'Can’t say if Nashik jail follows SOP to maintain social distance': Bombay HC on granting parole to life convict
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The Bombay HC last Wednesday ordered a life convict to be released on emergency parole stating in its order that on going through the data submitted by the state government regarding the total capacity of the Nashik Central jail and the prisoners currently lodged in it, that it cannot be said that the prison authorities are following SOP’s prescribed by the state government, more particularly the requirement of maintaining social distancing.

The state’s prosecutor had submitted during arguments opposing the plea for emergency parole of convict Anil Yadav, that the total capacity of the prison is 3,178 prisoners and presently 2,389 inmates are lodged in it. He had also submitted that in a single barrack measuring 1,500 sq. ft. 50 inmates are lodged and then admitted that it is not possible to follow rules of social distancing in the barrack.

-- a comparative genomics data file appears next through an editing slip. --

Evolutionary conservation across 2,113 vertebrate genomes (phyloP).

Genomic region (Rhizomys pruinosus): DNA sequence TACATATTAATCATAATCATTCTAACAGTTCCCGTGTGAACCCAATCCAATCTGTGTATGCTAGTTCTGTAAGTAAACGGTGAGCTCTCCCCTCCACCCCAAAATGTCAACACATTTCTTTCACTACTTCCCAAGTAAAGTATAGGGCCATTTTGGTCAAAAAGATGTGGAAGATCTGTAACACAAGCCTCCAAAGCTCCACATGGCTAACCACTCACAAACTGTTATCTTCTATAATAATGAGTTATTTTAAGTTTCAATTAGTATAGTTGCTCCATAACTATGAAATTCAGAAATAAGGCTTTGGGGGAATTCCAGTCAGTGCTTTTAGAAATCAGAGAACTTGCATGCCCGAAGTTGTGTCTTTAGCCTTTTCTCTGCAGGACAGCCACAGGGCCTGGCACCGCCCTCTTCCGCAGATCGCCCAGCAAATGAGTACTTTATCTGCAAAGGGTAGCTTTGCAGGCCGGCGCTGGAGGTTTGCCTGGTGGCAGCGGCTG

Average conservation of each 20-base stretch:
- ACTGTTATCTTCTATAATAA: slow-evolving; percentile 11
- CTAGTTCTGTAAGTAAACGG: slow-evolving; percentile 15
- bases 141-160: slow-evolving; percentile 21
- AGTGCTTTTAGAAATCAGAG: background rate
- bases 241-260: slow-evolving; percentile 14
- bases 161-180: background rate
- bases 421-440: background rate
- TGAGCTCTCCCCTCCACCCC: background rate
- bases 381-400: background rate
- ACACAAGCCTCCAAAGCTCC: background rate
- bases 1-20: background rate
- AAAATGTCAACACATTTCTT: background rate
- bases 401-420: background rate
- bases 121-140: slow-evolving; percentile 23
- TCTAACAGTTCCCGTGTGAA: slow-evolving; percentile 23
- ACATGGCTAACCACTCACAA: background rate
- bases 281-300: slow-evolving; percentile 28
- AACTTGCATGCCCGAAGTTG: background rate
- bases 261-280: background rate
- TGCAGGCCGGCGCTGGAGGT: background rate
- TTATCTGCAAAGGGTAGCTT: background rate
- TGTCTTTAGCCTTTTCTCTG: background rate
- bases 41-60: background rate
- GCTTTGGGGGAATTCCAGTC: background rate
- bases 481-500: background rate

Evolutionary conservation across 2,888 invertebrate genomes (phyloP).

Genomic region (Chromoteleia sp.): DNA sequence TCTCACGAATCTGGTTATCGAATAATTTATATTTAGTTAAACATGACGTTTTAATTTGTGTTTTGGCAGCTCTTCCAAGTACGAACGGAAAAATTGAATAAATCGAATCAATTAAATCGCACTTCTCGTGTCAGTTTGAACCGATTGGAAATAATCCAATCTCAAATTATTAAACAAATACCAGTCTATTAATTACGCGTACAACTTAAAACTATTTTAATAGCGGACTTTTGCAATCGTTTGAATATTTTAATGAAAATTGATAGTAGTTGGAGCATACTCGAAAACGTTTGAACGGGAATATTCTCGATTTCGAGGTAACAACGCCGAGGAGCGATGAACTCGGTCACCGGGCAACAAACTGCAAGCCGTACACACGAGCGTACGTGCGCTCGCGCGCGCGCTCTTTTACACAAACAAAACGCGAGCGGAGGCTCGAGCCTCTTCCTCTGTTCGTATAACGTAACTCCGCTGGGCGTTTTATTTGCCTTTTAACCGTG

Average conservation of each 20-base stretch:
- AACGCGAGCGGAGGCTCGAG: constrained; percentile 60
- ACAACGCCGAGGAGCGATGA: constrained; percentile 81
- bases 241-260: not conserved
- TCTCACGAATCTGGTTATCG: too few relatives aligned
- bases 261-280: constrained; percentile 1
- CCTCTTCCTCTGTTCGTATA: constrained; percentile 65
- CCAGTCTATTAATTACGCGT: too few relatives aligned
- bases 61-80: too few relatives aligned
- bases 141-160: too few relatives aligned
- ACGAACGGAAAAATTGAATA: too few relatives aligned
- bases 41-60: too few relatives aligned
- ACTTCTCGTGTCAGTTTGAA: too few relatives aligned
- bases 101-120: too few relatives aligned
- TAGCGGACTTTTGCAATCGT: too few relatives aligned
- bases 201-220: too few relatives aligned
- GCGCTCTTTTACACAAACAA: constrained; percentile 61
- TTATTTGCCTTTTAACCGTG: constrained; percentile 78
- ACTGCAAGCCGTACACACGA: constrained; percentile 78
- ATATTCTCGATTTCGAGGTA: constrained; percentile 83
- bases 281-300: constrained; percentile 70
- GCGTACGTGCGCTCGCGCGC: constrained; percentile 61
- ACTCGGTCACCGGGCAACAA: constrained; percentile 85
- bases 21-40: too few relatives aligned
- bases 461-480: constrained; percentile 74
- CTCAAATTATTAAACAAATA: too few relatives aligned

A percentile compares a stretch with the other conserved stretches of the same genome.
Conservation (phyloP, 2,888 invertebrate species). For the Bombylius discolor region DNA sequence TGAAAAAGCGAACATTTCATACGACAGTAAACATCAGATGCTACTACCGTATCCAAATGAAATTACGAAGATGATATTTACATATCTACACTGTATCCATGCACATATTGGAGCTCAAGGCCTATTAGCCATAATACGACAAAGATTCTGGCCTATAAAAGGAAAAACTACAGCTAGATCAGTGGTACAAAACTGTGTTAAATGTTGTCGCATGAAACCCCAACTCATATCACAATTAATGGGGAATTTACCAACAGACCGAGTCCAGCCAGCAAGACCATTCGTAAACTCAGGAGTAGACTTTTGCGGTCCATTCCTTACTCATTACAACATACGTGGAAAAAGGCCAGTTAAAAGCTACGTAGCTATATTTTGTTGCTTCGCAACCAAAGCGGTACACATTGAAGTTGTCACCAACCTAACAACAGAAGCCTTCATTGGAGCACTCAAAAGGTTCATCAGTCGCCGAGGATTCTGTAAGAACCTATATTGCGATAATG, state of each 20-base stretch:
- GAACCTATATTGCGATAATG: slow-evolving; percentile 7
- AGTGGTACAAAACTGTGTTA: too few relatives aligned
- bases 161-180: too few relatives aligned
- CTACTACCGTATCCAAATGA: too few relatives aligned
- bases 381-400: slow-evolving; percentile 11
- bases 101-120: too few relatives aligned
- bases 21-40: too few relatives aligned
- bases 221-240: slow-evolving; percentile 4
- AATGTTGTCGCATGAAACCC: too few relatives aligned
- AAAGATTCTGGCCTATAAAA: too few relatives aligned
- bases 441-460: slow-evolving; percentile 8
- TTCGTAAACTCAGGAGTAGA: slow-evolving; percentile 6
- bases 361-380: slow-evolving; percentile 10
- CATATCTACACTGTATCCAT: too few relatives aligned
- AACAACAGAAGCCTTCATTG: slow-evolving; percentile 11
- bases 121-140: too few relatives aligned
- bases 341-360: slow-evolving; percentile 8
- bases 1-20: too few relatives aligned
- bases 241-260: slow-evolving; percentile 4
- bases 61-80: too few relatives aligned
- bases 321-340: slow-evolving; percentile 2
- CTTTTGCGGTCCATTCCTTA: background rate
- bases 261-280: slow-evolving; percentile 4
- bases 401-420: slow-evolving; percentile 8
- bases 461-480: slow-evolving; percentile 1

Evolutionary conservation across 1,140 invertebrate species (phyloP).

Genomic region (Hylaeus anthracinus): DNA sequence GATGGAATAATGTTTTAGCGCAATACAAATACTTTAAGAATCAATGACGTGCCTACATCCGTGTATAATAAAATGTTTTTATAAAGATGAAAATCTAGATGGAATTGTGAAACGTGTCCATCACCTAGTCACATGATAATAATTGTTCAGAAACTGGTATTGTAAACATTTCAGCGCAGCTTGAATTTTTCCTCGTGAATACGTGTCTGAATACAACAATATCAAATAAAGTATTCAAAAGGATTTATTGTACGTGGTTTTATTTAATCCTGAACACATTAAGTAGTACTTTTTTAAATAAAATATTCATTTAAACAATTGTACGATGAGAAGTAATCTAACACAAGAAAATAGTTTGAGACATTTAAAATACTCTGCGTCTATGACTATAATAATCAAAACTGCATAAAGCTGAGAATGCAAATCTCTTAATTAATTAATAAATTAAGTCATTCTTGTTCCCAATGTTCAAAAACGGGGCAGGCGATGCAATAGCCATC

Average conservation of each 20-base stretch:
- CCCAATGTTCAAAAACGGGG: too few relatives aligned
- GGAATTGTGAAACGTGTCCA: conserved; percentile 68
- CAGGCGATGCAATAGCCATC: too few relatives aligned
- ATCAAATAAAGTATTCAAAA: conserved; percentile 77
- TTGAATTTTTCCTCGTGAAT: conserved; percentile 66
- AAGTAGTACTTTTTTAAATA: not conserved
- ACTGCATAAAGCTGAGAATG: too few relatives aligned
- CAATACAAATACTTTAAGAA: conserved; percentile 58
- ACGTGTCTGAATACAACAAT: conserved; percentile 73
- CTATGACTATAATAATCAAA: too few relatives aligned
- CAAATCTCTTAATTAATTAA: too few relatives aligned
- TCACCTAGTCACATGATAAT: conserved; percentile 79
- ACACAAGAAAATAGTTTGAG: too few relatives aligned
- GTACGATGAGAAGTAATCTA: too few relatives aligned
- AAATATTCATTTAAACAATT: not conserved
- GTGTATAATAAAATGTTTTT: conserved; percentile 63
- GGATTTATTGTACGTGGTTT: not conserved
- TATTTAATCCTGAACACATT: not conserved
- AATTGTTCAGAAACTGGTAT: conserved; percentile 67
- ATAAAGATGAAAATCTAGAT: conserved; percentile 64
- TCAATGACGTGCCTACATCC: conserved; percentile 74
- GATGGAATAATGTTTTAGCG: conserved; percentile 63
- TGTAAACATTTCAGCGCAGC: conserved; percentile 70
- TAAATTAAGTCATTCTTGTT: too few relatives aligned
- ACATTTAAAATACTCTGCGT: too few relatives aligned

A division bench of Justice SJ Kathawalla and Justice Surendra P. Tavade stated in their order, “On going through the data it cannot be said that the prison authorities are following the SOPs prescribed by the state government from time to time, more particularly the requirement of social distancing.”

The appeal by the convict to set aside the order of 19 March of the jail superintendent of the prison had come before the bench after another bench had directed the superintendent to reconsider the decision. The superintendent had once again rejected the plea for emergency parole. One of the grounds cited while doing so was that the prisoner had never sought parole or furlough earlier. The bench said regarding this, that that itself cannot be a ground for rejection of his application, especially when he is presently seeking release on emergency parole.

Appearing for the prisoner, advocate Bharat Manghani had argued that there was congestion in the jail even though the number of prisoners is now reduced and that the rules of social distancing cannot be followed with 50 inmates lodged in one barrack.

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